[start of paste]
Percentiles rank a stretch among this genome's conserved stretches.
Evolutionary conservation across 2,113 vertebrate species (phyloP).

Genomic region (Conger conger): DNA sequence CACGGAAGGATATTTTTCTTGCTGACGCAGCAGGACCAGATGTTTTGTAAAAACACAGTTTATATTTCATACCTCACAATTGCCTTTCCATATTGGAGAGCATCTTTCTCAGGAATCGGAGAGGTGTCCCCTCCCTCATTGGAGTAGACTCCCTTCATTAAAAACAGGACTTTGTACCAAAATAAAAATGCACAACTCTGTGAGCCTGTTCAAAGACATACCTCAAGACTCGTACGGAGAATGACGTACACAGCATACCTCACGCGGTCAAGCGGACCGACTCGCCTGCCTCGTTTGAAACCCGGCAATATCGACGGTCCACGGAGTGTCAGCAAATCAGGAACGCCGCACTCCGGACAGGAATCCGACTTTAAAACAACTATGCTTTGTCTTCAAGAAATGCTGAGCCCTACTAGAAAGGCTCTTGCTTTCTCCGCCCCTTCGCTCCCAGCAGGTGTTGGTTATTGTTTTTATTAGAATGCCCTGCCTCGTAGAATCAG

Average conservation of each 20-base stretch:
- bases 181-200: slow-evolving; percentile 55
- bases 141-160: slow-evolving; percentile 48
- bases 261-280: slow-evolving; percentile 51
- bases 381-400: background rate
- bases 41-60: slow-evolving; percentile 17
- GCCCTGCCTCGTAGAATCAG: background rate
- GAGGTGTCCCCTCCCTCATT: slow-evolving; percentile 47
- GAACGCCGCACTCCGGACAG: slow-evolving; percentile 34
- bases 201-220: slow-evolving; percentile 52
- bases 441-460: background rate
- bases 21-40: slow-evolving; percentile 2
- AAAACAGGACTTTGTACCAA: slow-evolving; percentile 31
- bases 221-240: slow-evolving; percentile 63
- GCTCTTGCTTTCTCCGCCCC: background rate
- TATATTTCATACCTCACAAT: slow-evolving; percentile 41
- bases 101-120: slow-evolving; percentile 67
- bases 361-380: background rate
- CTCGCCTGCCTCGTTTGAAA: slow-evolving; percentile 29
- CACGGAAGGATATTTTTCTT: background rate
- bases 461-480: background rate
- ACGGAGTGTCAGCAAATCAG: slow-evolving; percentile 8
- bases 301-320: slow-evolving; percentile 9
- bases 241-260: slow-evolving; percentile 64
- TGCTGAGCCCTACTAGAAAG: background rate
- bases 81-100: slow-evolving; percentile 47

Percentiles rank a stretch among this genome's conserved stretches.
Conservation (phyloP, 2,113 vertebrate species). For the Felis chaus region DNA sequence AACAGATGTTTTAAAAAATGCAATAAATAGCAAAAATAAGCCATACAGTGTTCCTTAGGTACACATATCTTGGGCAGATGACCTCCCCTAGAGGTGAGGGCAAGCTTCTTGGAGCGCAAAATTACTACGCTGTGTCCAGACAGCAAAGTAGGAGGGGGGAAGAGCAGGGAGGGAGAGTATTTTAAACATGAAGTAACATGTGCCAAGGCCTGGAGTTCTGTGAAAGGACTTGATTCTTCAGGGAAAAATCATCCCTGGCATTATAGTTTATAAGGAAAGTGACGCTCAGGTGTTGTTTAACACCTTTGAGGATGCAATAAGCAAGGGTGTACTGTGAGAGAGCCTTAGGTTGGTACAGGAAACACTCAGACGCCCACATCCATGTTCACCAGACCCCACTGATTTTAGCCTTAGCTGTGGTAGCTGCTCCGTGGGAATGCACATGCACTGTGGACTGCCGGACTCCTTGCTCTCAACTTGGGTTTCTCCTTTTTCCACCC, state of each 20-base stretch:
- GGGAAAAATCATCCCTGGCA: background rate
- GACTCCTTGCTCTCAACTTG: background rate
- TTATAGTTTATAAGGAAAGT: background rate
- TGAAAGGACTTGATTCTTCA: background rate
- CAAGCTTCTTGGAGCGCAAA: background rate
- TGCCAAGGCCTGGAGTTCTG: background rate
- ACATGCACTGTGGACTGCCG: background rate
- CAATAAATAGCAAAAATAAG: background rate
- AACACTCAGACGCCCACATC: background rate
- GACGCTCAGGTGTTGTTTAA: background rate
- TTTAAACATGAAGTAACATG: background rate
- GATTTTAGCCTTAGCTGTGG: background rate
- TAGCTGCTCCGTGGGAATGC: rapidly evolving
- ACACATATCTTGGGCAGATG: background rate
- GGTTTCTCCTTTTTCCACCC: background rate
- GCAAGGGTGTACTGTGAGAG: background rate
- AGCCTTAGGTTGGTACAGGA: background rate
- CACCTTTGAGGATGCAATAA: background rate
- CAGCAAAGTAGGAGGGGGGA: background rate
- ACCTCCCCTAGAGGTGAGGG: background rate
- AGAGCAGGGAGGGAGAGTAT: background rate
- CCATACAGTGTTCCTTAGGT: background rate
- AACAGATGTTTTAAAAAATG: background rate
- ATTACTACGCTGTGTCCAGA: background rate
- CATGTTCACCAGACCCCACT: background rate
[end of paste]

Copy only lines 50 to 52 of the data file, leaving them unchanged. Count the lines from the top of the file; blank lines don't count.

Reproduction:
- CAGCAAAGTAGGAGGGGGGA: background rate
- ACCTCCCCTAGAGGTGAGGG: background rate
- AGAGCAGGGAGGGAGAGTAT: background rate